It’s not you, it’s me: transference and countertransference in language teaching

By Alastair Grant

“education cannot take place without transference” (Penley, 1986 in Baumlin & Weaver, 2000)

First off, I’m not a psychologist (as evidenced by the amount of attempts it just took me to write that word without typos), I’m an English teacher. So the following is in no way a treatise on human nature, etc. But, like anyone with any teaching experience, I’ve had my fair share of moments where I felt like a psychologist. The following is, therefore, a look at how two fundamental, and sometimes unnerving, “love/hate” facets of psychoanalysis play an everyday part in the classroom of an ELT teacher – and some ideas on how to handle them.

Sounds like a great read, right? But do bear with me, for I’m certain that you’ll very shortly recognise the phenomena I’m describing here.

Class war

Have you ever had that feeling in class, specifically a previously engaged and cohesive class, when things just go a bit “weird” or the atmosphere got a bit frosty? Or one of those days when an otherwise “model” student starts being either unresponsive or even slightly obstructive?

Ok, fine, I’ll go first. Back in 2011 at IH San Isidro, I had a wonderful class of Lower Intermediate adults. From a student to a judge, I had the lot. And then, about three months in, we had a class on the Past Perfect. They just, and in my opinion, obstinately, wouldn’t get it. I mean, I knew they understood but they seemingly refused to admit it (this was especially weird as it’s almost exactly the same in Spanish). “No, Alastair, I don’t understand. Again.” Said the judge, to the sounds of snickers from classmates. How I prickled with hurt pride and irritation at this apparent rudeness. After all I’d done for them in the last three months! What was going on? This was nothing short of mutiny!


My case may seem a crass example, but if you have ever experienced anything even vaguely similar, this is where I’m coming from. So let’s, as far as we can, briefly define these two said facets of psychanalysis: transference and countertransference.

Transference is the situation common to all psychoanalytic relationships, where the patient unconsciously “transfers” onto the therapist their feelings about a person/people in their past or present. The therapist “becomes” those other people. Taking it to the classroom level, a class of new students invariably bring with them all their emotional “baggage” related to previous language learning experiences, as well as baggage related to previous or current authority figures in their life. You, by the way, would now be the new one. You suddenly become a gestalt entity of all your new students’ previous pedagogical/authority figure experiences, and all actions you perform are (or are not…) in line with those expectations.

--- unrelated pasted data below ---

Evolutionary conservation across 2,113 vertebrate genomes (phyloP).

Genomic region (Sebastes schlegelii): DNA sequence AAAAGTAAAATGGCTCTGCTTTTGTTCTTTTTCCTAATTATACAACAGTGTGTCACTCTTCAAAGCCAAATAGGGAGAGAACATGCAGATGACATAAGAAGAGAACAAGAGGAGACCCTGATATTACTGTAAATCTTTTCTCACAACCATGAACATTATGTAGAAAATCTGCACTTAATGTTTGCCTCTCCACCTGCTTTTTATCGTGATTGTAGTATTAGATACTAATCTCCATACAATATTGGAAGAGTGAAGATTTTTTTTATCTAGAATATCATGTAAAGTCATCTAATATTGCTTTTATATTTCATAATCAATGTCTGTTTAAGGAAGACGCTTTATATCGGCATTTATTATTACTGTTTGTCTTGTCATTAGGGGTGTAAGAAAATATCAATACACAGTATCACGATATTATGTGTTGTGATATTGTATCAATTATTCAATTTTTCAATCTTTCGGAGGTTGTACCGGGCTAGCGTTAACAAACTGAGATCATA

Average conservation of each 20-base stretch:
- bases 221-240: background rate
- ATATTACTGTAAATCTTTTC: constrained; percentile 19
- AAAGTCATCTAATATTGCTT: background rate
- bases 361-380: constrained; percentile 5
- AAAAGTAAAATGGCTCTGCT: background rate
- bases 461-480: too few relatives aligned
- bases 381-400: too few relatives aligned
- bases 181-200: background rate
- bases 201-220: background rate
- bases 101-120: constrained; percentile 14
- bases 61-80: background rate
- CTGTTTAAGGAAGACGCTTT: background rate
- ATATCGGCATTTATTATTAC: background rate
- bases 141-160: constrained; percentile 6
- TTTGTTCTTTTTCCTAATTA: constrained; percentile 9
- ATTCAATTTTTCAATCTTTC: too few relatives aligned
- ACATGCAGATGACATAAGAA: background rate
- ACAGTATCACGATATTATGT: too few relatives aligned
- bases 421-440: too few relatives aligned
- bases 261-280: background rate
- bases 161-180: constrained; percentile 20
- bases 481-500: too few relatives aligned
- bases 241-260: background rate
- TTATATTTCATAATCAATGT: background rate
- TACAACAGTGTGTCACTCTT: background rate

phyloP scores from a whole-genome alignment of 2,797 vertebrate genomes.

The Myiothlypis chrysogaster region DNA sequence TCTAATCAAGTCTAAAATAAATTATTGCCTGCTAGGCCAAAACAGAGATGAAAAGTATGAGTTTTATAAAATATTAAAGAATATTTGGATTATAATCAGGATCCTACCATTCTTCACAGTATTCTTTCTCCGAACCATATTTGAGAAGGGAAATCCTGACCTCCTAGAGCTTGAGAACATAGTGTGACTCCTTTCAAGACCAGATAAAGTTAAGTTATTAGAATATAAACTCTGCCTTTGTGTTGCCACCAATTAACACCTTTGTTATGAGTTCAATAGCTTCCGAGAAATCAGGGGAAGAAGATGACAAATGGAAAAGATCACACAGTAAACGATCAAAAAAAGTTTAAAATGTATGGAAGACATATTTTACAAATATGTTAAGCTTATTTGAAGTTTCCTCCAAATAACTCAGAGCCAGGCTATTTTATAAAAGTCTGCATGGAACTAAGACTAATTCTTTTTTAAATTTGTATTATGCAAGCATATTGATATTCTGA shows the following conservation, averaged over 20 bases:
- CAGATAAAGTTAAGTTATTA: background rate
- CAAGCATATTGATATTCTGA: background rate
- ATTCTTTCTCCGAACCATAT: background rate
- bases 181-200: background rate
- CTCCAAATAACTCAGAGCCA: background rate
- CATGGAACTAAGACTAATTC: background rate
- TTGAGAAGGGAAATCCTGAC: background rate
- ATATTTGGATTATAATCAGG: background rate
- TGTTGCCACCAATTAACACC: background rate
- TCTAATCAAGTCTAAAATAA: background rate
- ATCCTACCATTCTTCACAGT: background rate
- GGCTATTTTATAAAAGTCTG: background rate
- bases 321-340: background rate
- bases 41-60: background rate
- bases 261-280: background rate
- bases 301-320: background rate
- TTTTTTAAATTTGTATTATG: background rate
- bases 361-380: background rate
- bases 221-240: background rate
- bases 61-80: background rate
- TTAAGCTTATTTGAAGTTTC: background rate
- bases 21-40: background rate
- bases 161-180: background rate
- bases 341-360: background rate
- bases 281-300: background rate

Ok, Alastair but we are teachers, not psychologists, so why would this happen? Well, as Baumlin & Weaver note in their article, Teaching, Classroom Authority and the Psychology of Transference, it happens because students, “project internalized images of authority… students will look to the teacher as a parent… someone who ‘knows’ the truth and ‘knows’ what is in the student’s best interest.” This possibly equally explains any kind of idolisation of any authority figure (or “knower”), anyone from a rock star to an Instagram influencer.

You might be thinking “hey, a bit of idolisation sounds pretty cool to me”, but the flip-side of this is that we are also subject to the negative feelings from our students too. As kids, we rebelled against our parents in whatever form that took, and the same can be true of students. There may be frequent challenges to our authority, either explicit (student: “why are we looking at the Past Perfect again?”) or implicit (colleague: “so your students from last year were telling me that you [insert pedagogical crime here].” It happens.

Right. Wait a minute. Are we saying that our students all see us as parents? No, don’t panic. We are saying that the attachment feelings to the authority figure are as powerful, though. We are expected to deliver. We “know”, and the student “doesn’t know”. Despite the fact (hopefully) that we’ve come a long way since the chalk and talk era that Freire raged against, the pedagogical paradigm always repeats itself. Why? Because the teacher represents that “other place”, or in Vygotskyan terms, Zone of Proximal Development, that a student may only get to with the teacher’s help. After all, that’s why the teacher’s there, right? Even the word “pedagogue” suggests this: paid ‘boy’ + agōgos ‘guide’.